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Category: contemporary

Indian art auction in Paris

6 December, 2007 (05:00) | contemporary, paintings, south asia | By: xensen

farhad-hussain.jpg paintingFarhad Hussain, a 30-year-old artist from Calcutta, is among the Indian artists being featured at an auction in Paris. The auction is being billed as the first major contemporary Indian art auction in that city. The auction is organized by Artcurial of France. The company’s Indian art consultant, Herve Perdriolle, explains:

After successfully entering the Chinese market with two auctions of contemporary Chinese art, Artcurial is now ready to focus on the Indian art market and is planning to stage two auctions per year.

We have decided to start the Indian sale now considering the growing interest among French collectors in this field for more than a year now. This strong and deep interest is illustrated by several important events like the Indian Summer in Paris in 2005 and Lille 3000 in 2006 to name a few. In step, we know of the famous relationship between Subodh Gupta and Francois Pinault. Pinault, the French billionaire and collector, has been picked by ArtReview as among the 100 most influential people in the international contemporary art world.

asian art newsHussein is also the subject of an article in Asian Art News by Uma Prakash, entitled “The Mundane Uncovered.” And he will appear in From the Everyday to the Imagined: An Exhibition of Indian Art at the Singapore Art Museum, November 16 – January 16.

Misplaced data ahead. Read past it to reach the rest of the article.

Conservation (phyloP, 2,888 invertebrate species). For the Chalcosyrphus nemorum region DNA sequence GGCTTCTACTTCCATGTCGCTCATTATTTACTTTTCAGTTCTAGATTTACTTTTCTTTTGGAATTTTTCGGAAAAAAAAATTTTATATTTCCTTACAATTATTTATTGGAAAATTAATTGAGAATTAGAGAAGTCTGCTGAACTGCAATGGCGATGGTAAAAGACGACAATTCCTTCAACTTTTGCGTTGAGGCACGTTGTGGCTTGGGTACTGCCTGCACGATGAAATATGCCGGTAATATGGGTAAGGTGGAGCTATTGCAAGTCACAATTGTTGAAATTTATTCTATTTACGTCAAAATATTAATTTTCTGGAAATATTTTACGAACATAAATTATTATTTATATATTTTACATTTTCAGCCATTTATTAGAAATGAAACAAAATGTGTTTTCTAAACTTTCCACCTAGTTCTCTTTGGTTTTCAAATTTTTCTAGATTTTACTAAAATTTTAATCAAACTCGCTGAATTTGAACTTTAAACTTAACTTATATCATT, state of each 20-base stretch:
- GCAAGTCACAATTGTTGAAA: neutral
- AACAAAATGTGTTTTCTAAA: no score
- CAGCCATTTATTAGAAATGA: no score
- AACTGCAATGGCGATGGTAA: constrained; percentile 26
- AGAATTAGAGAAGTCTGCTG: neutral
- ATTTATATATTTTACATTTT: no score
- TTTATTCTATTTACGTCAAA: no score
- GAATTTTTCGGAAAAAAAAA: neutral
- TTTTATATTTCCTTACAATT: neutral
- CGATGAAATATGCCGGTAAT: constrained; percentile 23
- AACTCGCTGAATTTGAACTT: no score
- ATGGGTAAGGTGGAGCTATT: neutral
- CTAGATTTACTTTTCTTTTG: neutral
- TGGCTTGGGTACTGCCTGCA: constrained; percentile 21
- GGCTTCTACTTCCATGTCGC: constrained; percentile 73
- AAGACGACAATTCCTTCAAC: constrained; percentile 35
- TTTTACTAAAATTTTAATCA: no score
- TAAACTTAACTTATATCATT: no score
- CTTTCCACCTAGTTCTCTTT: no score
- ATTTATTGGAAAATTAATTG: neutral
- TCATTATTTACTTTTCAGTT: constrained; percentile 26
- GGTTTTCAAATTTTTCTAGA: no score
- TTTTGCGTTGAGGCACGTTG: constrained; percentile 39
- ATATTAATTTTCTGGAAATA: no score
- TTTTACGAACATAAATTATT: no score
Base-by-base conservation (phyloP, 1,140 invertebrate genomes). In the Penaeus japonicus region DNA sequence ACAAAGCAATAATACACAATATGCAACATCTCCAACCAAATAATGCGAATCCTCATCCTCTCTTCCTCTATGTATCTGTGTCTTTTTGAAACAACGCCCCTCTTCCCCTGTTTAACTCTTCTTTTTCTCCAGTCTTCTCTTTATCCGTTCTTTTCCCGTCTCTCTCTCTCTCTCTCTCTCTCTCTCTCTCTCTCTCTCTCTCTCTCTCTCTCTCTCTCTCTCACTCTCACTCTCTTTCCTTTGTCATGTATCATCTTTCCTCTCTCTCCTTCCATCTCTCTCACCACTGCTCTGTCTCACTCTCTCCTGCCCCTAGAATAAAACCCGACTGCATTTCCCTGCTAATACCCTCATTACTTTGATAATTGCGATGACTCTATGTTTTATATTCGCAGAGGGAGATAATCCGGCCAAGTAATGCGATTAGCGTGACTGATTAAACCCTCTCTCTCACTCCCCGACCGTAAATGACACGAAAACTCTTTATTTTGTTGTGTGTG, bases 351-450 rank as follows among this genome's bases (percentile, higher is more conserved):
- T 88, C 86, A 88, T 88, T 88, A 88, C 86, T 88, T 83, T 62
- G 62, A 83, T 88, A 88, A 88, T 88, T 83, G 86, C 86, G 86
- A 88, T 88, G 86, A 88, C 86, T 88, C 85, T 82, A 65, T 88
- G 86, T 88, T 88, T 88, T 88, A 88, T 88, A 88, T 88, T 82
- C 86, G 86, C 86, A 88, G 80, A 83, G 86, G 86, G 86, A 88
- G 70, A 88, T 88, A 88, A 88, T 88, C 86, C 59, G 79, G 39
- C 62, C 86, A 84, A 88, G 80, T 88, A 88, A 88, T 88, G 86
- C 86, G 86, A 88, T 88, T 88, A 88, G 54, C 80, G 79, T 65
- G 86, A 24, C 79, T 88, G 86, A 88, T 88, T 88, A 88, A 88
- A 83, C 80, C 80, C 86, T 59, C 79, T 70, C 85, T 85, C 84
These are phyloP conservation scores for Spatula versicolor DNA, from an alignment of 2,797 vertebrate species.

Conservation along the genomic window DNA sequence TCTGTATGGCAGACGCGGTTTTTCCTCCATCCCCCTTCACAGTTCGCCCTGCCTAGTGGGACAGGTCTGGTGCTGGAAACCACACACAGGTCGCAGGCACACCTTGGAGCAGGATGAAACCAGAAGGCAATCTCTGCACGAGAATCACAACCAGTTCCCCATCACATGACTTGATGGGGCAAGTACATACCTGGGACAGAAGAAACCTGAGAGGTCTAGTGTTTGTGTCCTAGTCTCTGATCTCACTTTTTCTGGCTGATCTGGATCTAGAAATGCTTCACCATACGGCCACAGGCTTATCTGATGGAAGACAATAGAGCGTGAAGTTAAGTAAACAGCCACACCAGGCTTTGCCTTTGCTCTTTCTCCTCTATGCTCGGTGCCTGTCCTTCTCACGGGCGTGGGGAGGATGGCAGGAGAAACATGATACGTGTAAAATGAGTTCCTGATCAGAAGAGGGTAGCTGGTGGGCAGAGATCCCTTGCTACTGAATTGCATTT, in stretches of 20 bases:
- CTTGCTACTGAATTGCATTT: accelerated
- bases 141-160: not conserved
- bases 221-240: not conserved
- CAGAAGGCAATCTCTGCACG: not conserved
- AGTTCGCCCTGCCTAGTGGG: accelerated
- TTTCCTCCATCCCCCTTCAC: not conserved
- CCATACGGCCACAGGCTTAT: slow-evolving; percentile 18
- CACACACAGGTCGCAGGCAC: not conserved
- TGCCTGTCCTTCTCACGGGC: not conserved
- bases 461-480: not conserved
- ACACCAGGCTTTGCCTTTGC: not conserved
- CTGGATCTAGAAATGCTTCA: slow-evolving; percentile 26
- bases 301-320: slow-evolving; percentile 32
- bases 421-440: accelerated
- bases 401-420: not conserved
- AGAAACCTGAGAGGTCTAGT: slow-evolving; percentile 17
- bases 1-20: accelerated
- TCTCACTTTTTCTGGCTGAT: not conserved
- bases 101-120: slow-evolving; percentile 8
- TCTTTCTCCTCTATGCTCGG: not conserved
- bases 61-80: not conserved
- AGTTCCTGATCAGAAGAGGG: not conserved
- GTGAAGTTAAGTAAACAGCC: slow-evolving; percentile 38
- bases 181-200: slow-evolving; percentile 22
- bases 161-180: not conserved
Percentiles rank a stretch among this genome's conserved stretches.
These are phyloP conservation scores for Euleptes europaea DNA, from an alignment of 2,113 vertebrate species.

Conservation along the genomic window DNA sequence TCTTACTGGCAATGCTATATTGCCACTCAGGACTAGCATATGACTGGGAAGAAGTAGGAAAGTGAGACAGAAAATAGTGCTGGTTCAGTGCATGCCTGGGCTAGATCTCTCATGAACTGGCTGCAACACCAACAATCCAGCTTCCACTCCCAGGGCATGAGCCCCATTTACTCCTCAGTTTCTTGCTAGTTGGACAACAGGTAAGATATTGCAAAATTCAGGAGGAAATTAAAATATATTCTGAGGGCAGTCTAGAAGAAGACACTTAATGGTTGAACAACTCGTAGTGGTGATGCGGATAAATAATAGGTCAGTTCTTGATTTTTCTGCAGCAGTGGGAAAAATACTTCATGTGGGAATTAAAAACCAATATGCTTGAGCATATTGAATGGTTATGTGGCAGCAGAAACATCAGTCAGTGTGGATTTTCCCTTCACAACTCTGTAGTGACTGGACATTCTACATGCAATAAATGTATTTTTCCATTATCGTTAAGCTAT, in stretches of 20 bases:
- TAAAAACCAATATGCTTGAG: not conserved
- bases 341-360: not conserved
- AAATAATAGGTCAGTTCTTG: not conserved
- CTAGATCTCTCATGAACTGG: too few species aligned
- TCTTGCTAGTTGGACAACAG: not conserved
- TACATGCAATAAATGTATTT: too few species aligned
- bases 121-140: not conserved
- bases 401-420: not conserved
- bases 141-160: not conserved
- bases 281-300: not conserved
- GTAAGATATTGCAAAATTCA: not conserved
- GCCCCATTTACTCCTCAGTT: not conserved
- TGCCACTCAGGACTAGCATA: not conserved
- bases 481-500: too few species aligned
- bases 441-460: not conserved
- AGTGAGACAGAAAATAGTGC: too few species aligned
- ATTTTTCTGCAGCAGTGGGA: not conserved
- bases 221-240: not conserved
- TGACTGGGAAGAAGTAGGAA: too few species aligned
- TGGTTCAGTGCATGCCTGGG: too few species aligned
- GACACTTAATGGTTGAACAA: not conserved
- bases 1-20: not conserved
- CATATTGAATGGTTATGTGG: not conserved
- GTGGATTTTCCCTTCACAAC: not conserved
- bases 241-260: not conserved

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Murakami

29 November, 2007 (05:00) | contemporary, japan, paintings, sculpture | By: xensen

takashi murakami, And Then, and Then and Then and Then and Then

The Museum of Contemporary Art, Los Angeles, (MOCA) is hosting a major exhibition of the work of Takashi Murakami through February 11 (the show opens October 29). Murakami is much influenced by anime and manga.

Murakami tends to work with flat planes of color. His often oversized work evokes otaku culture. He combines high and low art, slyly critiquing consumerist culture while being complicit in it. Like manga pioneer Tezuka Osamu, he has made his art a big business, mass producing items for sale in many types of venues. Sales of Louis Vuitton handbags are a prominent feature of the MOCA show.

The MOCA show website features 11 different videos, 8 of which make up an exhibition tour. Which is fine, but there is a dearth of text content to accompany the videos. This makes it difficult for the casual visitor to get a quick sense of the show. But maybe a video-only approach works in L.A.